We talk a lot about mixing styles. For us, that’s what makes a modern home, it’s what adds interest, quirk and personality. Bringing together different styles and eras creates eclectic pieces that appeal to you, and the more you look around the space the more it surprises you.
And this fabulous Property in West London is a lesson in mixing interior styles – it brings together rustic farmhouse, mid-century modern and traditional elegance, overall aesthetic, and many other looks that don’t squeeze into categories as easily. The result is a beautiful home that feels super stylish but also very lively, it’s a true reflection of the owner’s personal style and proves that things don’t always have to go together to complement each other.
Open concept kitchen / dining room
The ground floor of this huge eight-bedroom property is almost completely open-plan, interrupted only by a series of supporting steel pillars and the steel staircase that rises in the middle of the space. These two elements give the room an industrial feel, which creates a very cool contrast to the original features of the house.
A kitchen, a dining room and a living room fill the large space. The kitchen is the perfect example of the mix of styles we were talking about. It has a very modern feel with the island topped with stainless steel, the retro dresser and the bar stools. But take a closer look and there are also elements of a more rustic country style with the Aga, the traditional blue tiles, and the hanging pot and pan rail.
From the kitchen a spacious dining area is located in front of the large picture window. The soft gray of the walls gives the space a sleek, elevated feel that works well with high ceilings and ornate ceilings. But as with every room in this home, there is a modern touch with the curved dining table that mirrors the kitchen island and the sculptural dark dining chairs.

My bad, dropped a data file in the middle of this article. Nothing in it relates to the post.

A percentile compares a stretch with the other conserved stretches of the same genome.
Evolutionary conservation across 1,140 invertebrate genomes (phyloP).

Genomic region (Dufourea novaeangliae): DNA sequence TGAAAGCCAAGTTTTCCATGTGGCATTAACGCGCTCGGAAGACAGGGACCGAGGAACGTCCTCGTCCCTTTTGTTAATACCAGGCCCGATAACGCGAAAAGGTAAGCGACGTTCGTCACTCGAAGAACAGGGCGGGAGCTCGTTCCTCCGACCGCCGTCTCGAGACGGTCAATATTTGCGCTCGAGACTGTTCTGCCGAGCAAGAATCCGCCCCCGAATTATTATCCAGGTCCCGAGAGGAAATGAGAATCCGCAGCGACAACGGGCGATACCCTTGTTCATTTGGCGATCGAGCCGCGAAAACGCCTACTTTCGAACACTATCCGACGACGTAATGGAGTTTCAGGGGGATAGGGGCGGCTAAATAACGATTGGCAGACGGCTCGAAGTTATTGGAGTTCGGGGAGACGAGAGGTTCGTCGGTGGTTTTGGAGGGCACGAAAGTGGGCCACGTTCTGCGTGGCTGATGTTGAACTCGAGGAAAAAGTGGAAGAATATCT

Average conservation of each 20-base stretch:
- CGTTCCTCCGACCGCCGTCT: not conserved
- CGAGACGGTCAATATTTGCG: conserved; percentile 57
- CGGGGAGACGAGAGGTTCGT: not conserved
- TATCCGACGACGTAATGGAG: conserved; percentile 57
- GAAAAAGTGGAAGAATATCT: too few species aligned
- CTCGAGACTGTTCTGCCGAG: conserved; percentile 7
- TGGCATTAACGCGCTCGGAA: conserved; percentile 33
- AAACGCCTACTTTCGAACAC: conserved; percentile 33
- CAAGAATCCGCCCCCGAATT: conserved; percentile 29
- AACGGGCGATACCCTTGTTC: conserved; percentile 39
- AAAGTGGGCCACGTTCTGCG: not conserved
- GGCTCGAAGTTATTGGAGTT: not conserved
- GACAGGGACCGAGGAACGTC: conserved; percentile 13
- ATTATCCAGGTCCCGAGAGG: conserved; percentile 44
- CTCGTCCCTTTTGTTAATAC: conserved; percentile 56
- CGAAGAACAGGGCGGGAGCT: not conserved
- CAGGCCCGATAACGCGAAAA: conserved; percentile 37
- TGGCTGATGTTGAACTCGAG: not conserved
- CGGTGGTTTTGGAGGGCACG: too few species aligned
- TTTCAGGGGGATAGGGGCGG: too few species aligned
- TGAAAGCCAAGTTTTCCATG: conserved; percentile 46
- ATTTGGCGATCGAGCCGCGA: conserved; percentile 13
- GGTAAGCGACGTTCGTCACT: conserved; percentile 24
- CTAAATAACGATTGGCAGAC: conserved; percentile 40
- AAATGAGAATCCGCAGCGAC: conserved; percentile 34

A rustic living room is located opposite the kitchen which provides an informal space to relax in the main living room. The flamed white sofa gives a soft farmhouse feel to this otherwise very contemporary industrial space.
The center of the open plan space is punctuated by a section of double height glazing, with seamless sliding doors opening onto a veranda. These windows allow light to flood the back of the house, as well as the basement studio below which is accessed through a hatch hidden in the ground.
The office is also on the ground floor. The aubergine walls, the expanse of books and antique furniture have a very different feel to the light and airy space that makes up the rest of the ground floor, but the atmosphere created by the dark hues and traditional shapes is perfect for a moody home office.
A more comfortable and more intimate living room is on the first floor. The dark pink and warm orange walls give this room a cocooning spirit, enhanced only by the dark wood furniture, the sofa with floral prints and touches of tartan. The unique decor brings a bohemian vibe to the space, giving the room an eclectic and layered look.
Second floor landing
More color can be found on the second floor landing, of which four of the eight bedrooms are located. Pinks and yellows meet sage greens that lead to the pale blue master bedroom. The rugs reflect these colors and also bring texture to the space.
The master bedroom is light and airy with a white and pale blue color scheme. Rustic elements are added to the artwork, chandelier and dresser.
A black leather headboard and mirrored nightstand add modern furnishings to the room.
In one of the guest rooms, the deep ocher walls blend with olive green to create a cozy and inviting space.
The eclectic style continues in the family bathroom, where vintage finds and original artwork are combined with a traditional roll-top tub.
The same deep yellows and greens that are found in the guest bedroom are also found in the small bathroom on the top floor. The simple square tiles and clean, square shapes of the sanitary ware contrast with the original radiator and vintage vanity.
The large urban garden is both landscaped and natural. There are light areas in the space, with a patio closest to the house for alfresco dining, a lawn behind and a second patio hidden towards the end of the garden. The very natural planting and the winding paths give less structure to the space and give the garden an endless feel.